Displaying items by tag: duration
For cautious-minded investors, active fixed income could be a much better option than cash. This is according to SPDR Exchange Traded Funds’ Managing Director and Head of Research, Matthew Bartolini, who notes that some of the major advantages of active fixed income are that it offers more flexibility, consistent performance, and can be more tax efficient. Overall, it can help portfolios generate income, dampen volatility, while still retaining exposure to upside opportunities.
Many advisors and investors are already aware of these benefits as active fixed income has taken a large portion of flows relative to its size compared to passive fixed income and equity ETFs. As Bartolini notes, “Active fixed income has been really a consistent engine of support within the active [ETF] construct — not only from flows but also returns.” Another factor in active fixed income’s growth is that it allows investors to take advantage of elevated yields.
Bartolini also believes that future returns will be appetizing for the asset class, although there will be some volatility to stomach. He also believes that cash is less desirable due to the reinvestment risk. His major focus is on constructing portfolios to generate income while properly balancing risk.
Finsum: Active fixed income is seeing major growth in terms of inflows. Here’s why the asset class is well-positioned for the current moment given the combination of elevated yields and an uncertain macro environment.
In a CNBC interview, Blackrock COI Rick Rieder shared some thoughts on Blackrock’s newest active fixed income fund, and why he believes that active fixed income offers several advantages for investors.
Active fixed income managers have the latitude to seek opportunities that are beyond what’s represented in the indices. As an example, he cites the Blackrock Flexible Income ETF (BINC) which has outperformed its peers since its inception in late May. Over this period, BINC is up 0.3%, while the iShares Core US Aggregate Bond ETF (AGG) is off by 4% and the iShares iBoxx $ High Yield Corporate Bond ETF (HYG) is down 0.2%.
BINC’s biggest allocation is to bonds outside of the US at 22% with US high yield debt and US investment grade debt accounting for 17% and 14%, respectively. According to Rieder, the stronger US dollar is leading to more attractive opportunities overseas.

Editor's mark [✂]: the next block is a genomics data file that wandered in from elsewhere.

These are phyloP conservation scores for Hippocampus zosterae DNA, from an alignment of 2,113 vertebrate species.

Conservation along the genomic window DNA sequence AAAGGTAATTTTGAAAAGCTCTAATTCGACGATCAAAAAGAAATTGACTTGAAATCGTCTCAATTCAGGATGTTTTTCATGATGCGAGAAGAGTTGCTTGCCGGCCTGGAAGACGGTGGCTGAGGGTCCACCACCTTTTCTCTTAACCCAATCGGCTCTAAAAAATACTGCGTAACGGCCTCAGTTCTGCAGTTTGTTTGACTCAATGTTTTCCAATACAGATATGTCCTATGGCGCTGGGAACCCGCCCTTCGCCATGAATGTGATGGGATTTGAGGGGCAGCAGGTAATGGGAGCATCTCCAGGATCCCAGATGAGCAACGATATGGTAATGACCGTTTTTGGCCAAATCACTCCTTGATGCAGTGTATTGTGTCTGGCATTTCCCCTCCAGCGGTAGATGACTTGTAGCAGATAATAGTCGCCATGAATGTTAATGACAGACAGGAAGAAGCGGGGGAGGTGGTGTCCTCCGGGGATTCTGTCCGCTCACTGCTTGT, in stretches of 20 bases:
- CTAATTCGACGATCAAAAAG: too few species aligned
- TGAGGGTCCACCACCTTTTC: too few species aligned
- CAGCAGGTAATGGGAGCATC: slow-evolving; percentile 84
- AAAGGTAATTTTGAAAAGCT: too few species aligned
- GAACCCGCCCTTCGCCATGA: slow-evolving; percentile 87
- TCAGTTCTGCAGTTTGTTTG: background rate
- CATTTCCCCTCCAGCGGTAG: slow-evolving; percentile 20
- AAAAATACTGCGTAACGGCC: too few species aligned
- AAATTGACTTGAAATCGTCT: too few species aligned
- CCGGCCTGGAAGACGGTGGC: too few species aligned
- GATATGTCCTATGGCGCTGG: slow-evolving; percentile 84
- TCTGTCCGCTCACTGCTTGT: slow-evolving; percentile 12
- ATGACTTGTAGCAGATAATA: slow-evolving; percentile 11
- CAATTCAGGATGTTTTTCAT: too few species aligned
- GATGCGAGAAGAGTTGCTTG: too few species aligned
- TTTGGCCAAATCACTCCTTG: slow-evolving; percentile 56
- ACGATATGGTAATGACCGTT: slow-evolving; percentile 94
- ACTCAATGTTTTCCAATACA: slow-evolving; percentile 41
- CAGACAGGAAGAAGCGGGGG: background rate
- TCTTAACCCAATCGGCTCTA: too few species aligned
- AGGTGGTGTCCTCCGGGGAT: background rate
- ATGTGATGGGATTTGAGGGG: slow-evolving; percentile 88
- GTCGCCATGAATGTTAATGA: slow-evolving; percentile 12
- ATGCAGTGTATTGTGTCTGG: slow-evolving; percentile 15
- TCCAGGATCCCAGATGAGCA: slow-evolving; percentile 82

Passive funds are unable to take advantage of these opportunities. Another advantage for active fixed income is that certain pockets of risk can be avoided as well. He cites this combination as why active fixed income has outperformed, since it leads to more yield and reduced volatility.
Finsum: Blackrock CIO Rick Rieder explained some of the structural advantages of active fixed income to identify opportunities and avoid pockets of weakness.
The October CPI report may have marked an inflection point for the Fed’s hiking cycle which is leading to inflows into fixed income ETFs. According to Andres Rincon, the Head of ETF Sales and Strategy at TD Securities, this is being driven by advisors, retail investors, and institutions with fixed income accounting for two-thirds of total ETF flows.
The short-end accounts for 40% of these flows as investors look to take advantage of high rates with increased demand for Treasuries, HISA ETFs, money market ETFs, and ultra short-term bond ETFs. However, the very long-end is also attracting interest to provide a hedge against a decline in rates and the overall market. Rincon also noted a surge in demand for fixed income products from TD’s direct indexing channel which had been absent during the period of zero percent rates.